While exercise isn’t directly related to our diet, it has a huge impact on our overall health and body weight. With a record-breaking number of people now working sedentary desk jobs and spending a large portion of their time leisuring at home, many people are not meeting the physical activity guidelines set by the CDC. In a recent study, it was reported that only 23.2% of Americans were meeting the guidelines for aerobic (cardio) and muscular-strength training⁹. This increase in sedentary behaviour is resulting in fewer calories burned throughout the day and increases in our overall weight.
Over the past few decades, the amount of food we are offered at restaurants has significantly increased. According to the CDC, current portion sizes are on average four times larger than they were in the 1950s¹⁰. With many fast-food restaurants offering large quantities of calorie-dense food for low prices, many Americans are now used to consuming incredibly large portions of food at every single meal, resulting in significant weight gain.
Who doesn’t love a night out with friends and family? And while there is nothing objectively wrong with having the occasional meal at your favourite local restaurant, frequently having dine-in meals is leading to massive weight gain around the world.
As it turns out, many Americans are choosing to dine out a lot more than we may have thought. In 2015, it was reported that American adults spent more money on meals out than on their groceries for the first time in recorded history¹¹. With many young people living in dense-packed urban areas full of restaurant options and with the invention of food ordering services, eating out has never been more convenient, accessible, and popular.
We all have had the experience of craving something sweet to eat — but it turns out that we are getting more than the recommended amount of daily sugar from food sources you may not even suspect.
From breakfast cereals to pasta sauces, hidden sugar is prevalent in modern processed foods. With the average American consuming 228 calories of sugar a day in the 1970s, now it is very common for adults and children to consume well over 300 calories of sugar alone every day¹².
With this increase, it is important to note that the recommended number of calories per day from sugar is 150, meaning our current intake is over double the amount we need to maintain a healthy diet and weight.
With our jobs, families, and lifestyles continually demanding our time and energy, the modern world has created a massive amount of stress. Particularly felt by younger generations, stress can lead to people using negative coping mechanisms, such as drinking, smoking, and overeating. Chronic stress causes the release of cortisol, a hormone known to increase appetite. Stress eating, which is incredibly common around the world, has since been proven to be linked to weight gain, intense food cravings, and poorer health outcomes¹³.
On top of all of the other factors leading people to gain weight, we are constantly being bombarded with advertisements for processed and high-calorie snack foods. In 2014, over 700 million dollars were spent on marketing for sweet and savoury snack goods alone in the United States¹⁴.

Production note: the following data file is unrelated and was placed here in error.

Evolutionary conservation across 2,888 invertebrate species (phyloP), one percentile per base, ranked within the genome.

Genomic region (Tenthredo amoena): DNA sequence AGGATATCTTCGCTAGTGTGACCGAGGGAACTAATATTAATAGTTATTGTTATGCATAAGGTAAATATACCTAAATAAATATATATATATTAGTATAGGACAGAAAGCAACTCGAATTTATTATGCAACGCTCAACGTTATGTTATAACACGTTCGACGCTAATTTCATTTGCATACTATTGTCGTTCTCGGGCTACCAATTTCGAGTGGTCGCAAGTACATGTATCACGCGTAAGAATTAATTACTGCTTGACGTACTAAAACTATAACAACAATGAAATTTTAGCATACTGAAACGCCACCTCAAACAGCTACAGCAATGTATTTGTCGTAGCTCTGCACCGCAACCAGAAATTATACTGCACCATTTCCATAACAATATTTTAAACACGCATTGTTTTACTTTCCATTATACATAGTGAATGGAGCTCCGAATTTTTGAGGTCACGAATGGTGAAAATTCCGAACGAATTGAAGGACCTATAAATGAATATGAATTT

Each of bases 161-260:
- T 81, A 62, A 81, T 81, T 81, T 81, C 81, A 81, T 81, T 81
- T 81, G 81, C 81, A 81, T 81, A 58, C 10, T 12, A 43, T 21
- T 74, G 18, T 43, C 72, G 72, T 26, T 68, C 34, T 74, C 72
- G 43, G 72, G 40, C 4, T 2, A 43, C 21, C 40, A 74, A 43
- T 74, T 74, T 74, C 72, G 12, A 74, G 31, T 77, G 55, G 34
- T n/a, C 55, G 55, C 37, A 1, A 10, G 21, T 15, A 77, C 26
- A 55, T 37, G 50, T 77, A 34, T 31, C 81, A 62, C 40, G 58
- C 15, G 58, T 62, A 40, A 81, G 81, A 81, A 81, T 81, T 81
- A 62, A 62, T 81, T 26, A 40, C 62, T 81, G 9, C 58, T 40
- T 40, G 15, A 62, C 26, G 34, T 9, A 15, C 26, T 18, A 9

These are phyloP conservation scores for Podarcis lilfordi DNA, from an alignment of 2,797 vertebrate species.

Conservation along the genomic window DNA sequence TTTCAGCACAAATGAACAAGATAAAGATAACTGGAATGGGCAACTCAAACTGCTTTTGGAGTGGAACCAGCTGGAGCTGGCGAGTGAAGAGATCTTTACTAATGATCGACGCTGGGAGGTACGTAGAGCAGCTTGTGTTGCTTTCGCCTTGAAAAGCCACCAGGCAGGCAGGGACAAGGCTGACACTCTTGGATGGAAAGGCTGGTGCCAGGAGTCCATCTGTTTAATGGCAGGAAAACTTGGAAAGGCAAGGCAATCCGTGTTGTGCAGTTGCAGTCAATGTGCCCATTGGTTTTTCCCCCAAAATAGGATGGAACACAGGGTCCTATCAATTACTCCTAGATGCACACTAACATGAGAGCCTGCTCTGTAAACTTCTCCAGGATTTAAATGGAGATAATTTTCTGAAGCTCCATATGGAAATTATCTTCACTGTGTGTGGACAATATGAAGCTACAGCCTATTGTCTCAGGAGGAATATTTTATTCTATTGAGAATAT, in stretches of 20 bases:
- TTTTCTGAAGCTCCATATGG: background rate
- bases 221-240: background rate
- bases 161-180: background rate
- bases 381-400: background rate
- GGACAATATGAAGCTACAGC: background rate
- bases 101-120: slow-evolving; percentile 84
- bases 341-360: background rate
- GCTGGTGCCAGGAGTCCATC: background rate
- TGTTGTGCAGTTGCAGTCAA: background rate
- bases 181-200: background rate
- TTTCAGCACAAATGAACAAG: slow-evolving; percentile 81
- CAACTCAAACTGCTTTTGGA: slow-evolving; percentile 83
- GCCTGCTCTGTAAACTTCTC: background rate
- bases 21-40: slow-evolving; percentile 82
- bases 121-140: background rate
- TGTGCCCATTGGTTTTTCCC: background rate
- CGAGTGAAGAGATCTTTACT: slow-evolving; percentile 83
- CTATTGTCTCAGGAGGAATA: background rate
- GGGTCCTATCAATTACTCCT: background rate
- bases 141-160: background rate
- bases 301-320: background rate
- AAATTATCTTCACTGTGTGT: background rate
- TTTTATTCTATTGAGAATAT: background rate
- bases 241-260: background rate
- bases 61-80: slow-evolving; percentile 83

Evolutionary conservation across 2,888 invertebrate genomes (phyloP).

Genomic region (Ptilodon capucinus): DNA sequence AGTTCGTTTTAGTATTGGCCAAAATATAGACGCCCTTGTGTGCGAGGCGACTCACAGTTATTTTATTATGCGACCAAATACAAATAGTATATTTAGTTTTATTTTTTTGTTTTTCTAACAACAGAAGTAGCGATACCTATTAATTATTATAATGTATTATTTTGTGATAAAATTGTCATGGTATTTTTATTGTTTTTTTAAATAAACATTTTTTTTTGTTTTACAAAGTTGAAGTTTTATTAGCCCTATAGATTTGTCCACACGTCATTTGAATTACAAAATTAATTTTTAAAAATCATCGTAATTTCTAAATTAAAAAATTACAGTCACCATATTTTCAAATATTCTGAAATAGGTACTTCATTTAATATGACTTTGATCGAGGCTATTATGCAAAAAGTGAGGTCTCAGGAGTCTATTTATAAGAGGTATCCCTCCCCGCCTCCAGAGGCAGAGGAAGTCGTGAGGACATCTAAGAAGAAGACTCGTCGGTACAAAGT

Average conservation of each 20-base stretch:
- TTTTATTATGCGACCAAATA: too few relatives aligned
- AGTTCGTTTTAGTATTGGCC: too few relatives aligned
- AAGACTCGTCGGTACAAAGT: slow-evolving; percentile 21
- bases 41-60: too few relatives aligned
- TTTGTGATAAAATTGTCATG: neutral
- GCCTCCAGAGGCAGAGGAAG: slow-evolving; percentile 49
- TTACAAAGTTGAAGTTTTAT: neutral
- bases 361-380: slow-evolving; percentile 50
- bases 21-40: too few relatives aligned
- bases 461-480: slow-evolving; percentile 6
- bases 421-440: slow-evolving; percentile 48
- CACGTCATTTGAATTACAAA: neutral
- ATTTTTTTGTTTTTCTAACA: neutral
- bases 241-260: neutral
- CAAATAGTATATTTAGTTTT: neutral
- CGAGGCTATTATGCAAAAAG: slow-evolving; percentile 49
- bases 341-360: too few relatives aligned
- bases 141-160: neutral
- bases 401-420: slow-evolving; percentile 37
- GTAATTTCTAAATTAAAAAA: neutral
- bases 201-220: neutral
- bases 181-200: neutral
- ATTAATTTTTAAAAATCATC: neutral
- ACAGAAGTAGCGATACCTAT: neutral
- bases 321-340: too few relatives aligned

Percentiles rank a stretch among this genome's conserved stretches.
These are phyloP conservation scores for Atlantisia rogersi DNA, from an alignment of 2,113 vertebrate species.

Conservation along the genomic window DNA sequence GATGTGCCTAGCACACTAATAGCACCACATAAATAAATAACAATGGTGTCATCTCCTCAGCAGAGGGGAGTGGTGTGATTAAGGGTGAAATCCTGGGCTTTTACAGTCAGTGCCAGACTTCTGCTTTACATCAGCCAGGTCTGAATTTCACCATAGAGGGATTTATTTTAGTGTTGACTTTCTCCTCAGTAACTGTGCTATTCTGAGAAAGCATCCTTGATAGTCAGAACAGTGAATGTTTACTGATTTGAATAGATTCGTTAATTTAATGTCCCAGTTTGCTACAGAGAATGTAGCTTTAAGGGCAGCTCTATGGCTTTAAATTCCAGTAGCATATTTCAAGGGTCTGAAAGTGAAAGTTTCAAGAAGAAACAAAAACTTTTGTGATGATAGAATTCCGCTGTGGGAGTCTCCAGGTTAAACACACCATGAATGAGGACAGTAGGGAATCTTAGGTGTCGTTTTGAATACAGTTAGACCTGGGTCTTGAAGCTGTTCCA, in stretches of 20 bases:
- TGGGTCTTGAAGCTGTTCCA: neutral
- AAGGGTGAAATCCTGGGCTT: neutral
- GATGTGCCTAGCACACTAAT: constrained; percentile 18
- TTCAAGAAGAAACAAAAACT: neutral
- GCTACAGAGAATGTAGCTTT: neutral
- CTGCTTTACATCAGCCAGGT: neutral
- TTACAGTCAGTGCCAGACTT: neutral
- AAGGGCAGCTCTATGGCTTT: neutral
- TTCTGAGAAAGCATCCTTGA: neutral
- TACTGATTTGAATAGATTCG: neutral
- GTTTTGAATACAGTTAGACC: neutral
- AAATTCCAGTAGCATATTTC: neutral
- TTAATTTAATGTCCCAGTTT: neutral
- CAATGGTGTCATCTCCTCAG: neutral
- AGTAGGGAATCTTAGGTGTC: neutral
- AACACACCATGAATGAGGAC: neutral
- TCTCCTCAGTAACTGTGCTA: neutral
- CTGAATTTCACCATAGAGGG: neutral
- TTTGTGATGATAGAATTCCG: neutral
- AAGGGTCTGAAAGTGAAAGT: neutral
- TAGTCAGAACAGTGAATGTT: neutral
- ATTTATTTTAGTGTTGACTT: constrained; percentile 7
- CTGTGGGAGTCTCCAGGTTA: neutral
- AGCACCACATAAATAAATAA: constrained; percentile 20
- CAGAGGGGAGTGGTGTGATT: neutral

Commonly shown on social media, TV, and on the radio, this constant inundation of messages about buying and trying the next new processed food snack leads is saturating the market with unhealthy foods.
One of the most sought-after amenities of modern life is convenience. With many households not able to support a family on a single income, this change in dynamic has led many people to turn to fast food as a way to get their meals throughout the day. Making matters worse is the massive number of fast-food vendors located on what feels like just about every street in busy urban areas.
This problem has gotten so out of control that in America, there are over 13,000 Mcdonald’s locations ALONE — let alone any other fast food restaurants¹⁵. This easy access to calorie-dense and fried foods like burgers, french fries, and sandwiches has resulted in local regulars experiencing significant weight gain.
So, as we can see, the epidemic of obesity has truly taken over the 21st century. With more people experiencing negative health impacts as a result of their weight every single year, tackling this problem has never been more important.
Because this problem is multi-faceted, there is no simple solution to preventing obesity. Looking to offer suggestions about what our next steps forward should be, the CDC has made these recommendations to tackling the obesity epidemic¹⁶:
At a state level, it is recommended that public health initiatives be started to encourage people to get more aware of their health, diet, and exercise levels. Increased education about the BMI index, food nutritional values, and daily exercise are imperative to help people live healthier lifestyles.
Community-level initiatives must also be taken to support people maintaining healthy body weight. Efforts should be made in a variety of community locations, including schools, child care fasciitis, primary care facilities, and food service venues.
While these solutions are broad, they are guidelines to provide support to our local and global communities to better control the rate of obesity. With increased awareness and education about how to better maintain healthy body weight, the CDC and other health organizations are hopeful that we will be able to get better control over our obesity rates over the next few decades.
Mean Body Weight, Height, Waist Circumference, and Body Mass Index Among Adults: United States, 1999–2000 Through 2015–2016 | Center for Disease Control and Prevention
Prevalence of Obesity Among Adults and Youth: United States, 2015–2016 | Center for Disease Control and Prevention
Obesity | Our World in Data
Sodium and food sources | Center for Disease Control and Prevention
Income and Poverty in the United States: 2020 | The United States Census Bureau
Potatoes and tomatoes account for over half of U.S. vegetable availability | The US Department of Agriculture
Exercise of physical activity | Center for Disease Control and Prevention
Do increased portion sizes affect how much we eat? | Center for Disease Control and Prevention
Why stress causes people to overeat | Harvard Health Publishing
Strategies to prevent & manage obesity | Center for Disease Control and Prevention
The author, Dawn Teh, is a health writer and former psychologist who enjoys exploring topics about the mind, body, and what helps humans thrive.